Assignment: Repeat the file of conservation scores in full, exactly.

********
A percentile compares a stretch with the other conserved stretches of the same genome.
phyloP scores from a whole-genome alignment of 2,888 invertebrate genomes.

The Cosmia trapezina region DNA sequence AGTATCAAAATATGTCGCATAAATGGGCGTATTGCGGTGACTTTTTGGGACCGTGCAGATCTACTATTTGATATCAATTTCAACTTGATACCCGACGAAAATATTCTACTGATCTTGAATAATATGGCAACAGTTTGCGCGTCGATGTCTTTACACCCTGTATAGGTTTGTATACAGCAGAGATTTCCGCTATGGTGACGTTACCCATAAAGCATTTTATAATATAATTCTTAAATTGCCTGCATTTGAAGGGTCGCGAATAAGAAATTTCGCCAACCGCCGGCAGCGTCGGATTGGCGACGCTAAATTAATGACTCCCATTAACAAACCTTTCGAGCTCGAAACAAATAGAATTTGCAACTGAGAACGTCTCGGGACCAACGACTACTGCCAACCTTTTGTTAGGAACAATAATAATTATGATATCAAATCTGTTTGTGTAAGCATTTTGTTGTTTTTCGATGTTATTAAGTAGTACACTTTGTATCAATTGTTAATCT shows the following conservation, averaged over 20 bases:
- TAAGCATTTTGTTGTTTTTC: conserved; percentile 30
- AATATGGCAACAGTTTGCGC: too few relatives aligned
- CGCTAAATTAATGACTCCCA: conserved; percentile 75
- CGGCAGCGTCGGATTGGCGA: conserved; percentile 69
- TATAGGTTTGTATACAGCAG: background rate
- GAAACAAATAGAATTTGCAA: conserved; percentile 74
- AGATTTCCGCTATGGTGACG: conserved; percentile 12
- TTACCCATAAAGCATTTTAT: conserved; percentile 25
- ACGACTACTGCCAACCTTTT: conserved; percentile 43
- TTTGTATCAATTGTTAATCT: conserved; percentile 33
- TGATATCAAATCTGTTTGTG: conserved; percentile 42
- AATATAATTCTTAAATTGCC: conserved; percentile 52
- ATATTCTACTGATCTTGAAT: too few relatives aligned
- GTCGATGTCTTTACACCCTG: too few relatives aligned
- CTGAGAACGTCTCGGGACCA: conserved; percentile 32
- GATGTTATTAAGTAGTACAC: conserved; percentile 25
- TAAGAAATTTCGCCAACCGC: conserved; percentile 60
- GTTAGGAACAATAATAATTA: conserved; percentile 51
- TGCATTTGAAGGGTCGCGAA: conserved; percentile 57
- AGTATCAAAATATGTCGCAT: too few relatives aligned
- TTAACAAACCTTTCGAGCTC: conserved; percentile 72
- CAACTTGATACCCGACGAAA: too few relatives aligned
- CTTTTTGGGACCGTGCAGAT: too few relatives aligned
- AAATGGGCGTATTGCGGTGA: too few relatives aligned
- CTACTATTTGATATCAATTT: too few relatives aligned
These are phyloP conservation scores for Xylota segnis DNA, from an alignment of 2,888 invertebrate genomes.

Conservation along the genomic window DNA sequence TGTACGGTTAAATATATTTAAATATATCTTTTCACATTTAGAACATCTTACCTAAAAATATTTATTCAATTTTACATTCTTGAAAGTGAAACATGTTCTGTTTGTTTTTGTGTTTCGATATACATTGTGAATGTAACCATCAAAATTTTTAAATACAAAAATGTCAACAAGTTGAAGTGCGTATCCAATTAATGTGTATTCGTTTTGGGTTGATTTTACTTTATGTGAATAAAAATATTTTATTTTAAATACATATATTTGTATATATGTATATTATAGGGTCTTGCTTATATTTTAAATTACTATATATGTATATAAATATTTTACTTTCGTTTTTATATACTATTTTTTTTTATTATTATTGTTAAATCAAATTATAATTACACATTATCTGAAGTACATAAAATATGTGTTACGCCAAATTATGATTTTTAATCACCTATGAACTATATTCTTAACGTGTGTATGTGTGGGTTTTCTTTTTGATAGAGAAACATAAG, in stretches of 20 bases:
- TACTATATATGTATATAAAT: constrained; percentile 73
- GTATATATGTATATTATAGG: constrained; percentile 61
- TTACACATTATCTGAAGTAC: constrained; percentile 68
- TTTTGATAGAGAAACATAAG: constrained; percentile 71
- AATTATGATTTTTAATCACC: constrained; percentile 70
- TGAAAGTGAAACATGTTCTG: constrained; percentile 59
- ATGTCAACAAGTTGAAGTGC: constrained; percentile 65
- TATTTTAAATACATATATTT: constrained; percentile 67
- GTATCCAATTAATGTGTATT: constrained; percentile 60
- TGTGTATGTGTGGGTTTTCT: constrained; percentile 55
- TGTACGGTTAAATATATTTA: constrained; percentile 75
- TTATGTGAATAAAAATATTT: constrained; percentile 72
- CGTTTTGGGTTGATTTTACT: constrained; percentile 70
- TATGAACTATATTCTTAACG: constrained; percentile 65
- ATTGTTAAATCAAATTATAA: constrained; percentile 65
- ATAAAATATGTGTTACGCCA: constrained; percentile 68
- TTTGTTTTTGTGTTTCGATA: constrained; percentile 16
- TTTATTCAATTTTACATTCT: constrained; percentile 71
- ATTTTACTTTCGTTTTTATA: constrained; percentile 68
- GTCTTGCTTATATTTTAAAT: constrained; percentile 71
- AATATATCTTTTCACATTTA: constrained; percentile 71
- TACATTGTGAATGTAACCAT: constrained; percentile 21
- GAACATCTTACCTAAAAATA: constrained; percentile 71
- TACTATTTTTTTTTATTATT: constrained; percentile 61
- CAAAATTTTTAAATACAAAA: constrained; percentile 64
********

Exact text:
A percentile compares a stretch with the other conserved stretches of the same genome.
phyloP scores from a whole-genome alignment of 2,888 invertebrate genomes.

The Cosmia trapezina region DNA sequence AGTATCAAAATATGTCGCATAAATGGGCGTATTGCGGTGACTTTTTGGGACCGTGCAGATCTACTATTTGATATCAATTTCAACTTGATACCCGACGAAAATATTCTACTGATCTTGAATAATATGGCAACAGTTTGCGCGTCGATGTCTTTACACCCTGTATAGGTTTGTATACAGCAGAGATTTCCGCTATGGTGACGTTACCCATAAAGCATTTTATAATATAATTCTTAAATTGCCTGCATTTGAAGGGTCGCGAATAAGAAATTTCGCCAACCGCCGGCAGCGTCGGATTGGCGACGCTAAATTAATGACTCCCATTAACAAACCTTTCGAGCTCGAAACAAATAGAATTTGCAACTGAGAACGTCTCGGGACCAACGACTACTGCCAACCTTTTGTTAGGAACAATAATAATTATGATATCAAATCTGTTTGTGTAAGCATTTTGTTGTTTTTCGATGTTATTAAGTAGTACACTTTGTATCAATTGTTAATCT shows the following conservation, averaged over 20 bases:
- TAAGCATTTTGTTGTTTTTC: conserved; percentile 30
- AATATGGCAACAGTTTGCGC: too few relatives aligned
- CGCTAAATTAATGACTCCCA: conserved; percentile 75
- CGGCAGCGTCGGATTGGCGA: conserved; percentile 69
- TATAGGTTTGTATACAGCAG: background rate
- GAAACAAATAGAATTTGCAA: conserved; percentile 74
- AGATTTCCGCTATGGTGACG: conserved; percentile 12
- TTACCCATAAAGCATTTTAT: conserved; percentile 25
- ACGACTACTGCCAACCTTTT: conserved; percentile 43
- TTTGTATCAATTGTTAATCT: conserved; percentile 33
- TGATATCAAATCTGTTTGTG: conserved; percentile 42
- AATATAATTCTTAAATTGCC: conserved; percentile 52
- ATATTCTACTGATCTTGAAT: too few relatives aligned
- GTCGATGTCTTTACACCCTG: too few relatives aligned
- CTGAGAACGTCTCGGGACCA: conserved; percentile 32
- GATGTTATTAAGTAGTACAC: conserved; percentile 25
- TAAGAAATTTCGCCAACCGC: conserved; percentile 60
- GTTAGGAACAATAATAATTA: conserved; percentile 51
- TGCATTTGAAGGGTCGCGAA: conserved; percentile 57
- AGTATCAAAATATGTCGCAT: too few relatives aligned
- TTAACAAACCTTTCGAGCTC: conserved; percentile 72
- CAACTTGATACCCGACGAAA: too few relatives aligned
- CTTTTTGGGACCGTGCAGAT: too few relatives aligned
- AAATGGGCGTATTGCGGTGA: too few relatives aligned
- CTACTATTTGATATCAATTT: too few relatives aligned
These are phyloP conservation scores for Xylota segnis DNA, from an alignment of 2,888 invertebrate genomes.

Conservation along the genomic window DNA sequence TGTACGGTTAAATATATTTAAATATATCTTTTCACATTTAGAACATCTTACCTAAAAATATTTATTCAATTTTACATTCTTGAAAGTGAAACATGTTCTGTTTGTTTTTGTGTTTCGATATACATTGTGAATGTAACCATCAAAATTTTTAAATACAAAAATGTCAACAAGTTGAAGTGCGTATCCAATTAATGTGTATTCGTTTTGGGTTGATTTTACTTTATGTGAATAAAAATATTTTATTTTAAATACATATATTTGTATATATGTATATTATAGGGTCTTGCTTATATTTTAAATTACTATATATGTATATAAATATTTTACTTTCGTTTTTATATACTATTTTTTTTTATTATTATTGTTAAATCAAATTATAATTACACATTATCTGAAGTACATAAAATATGTGTTACGCCAAATTATGATTTTTAATCACCTATGAACTATATTCTTAACGTGTGTATGTGTGGGTTTTCTTTTTGATAGAGAAACATAAG, in stretches of 20 bases:
- TACTATATATGTATATAAAT: constrained; percentile 73
- GTATATATGTATATTATAGG: constrained; percentile 61
- TTACACATTATCTGAAGTAC: constrained; percentile 68
- TTTTGATAGAGAAACATAAG: constrained; percentile 71
- AATTATGATTTTTAATCACC: constrained; percentile 70
- TGAAAGTGAAACATGTTCTG: constrained; percentile 59
- ATGTCAACAAGTTGAAGTGC: constrained; percentile 65
- TATTTTAAATACATATATTT: constrained; percentile 67
- GTATCCAATTAATGTGTATT: constrained; percentile 60
- TGTGTATGTGTGGGTTTTCT: constrained; percentile 55
- TGTACGGTTAAATATATTTA: constrained; percentile 75
- TTATGTGAATAAAAATATTT: constrained; percentile 72
- CGTTTTGGGTTGATTTTACT: constrained; percentile 70
- TATGAACTATATTCTTAACG: constrained; percentile 65
- ATTGTTAAATCAAATTATAA: constrained; percentile 65
- ATAAAATATGTGTTACGCCA: constrained; percentile 68
- TTTGTTTTTGTGTTTCGATA: constrained; percentile 16
- TTTATTCAATTTTACATTCT: constrained; percentile 71
- ATTTTACTTTCGTTTTTATA: constrained; percentile 68
- GTCTTGCTTATATTTTAAAT: constrained; percentile 71
- AATATATCTTTTCACATTTA: constrained; percentile 71
- TACATTGTGAATGTAACCAT: constrained; percentile 21
- GAACATCTTACCTAAAAATA: constrained; percentile 71
- TACTATTTTTTTTTATTATT: constrained; percentile 61
- CAAAATTTTTAAATACAAAA: constrained; percentile 64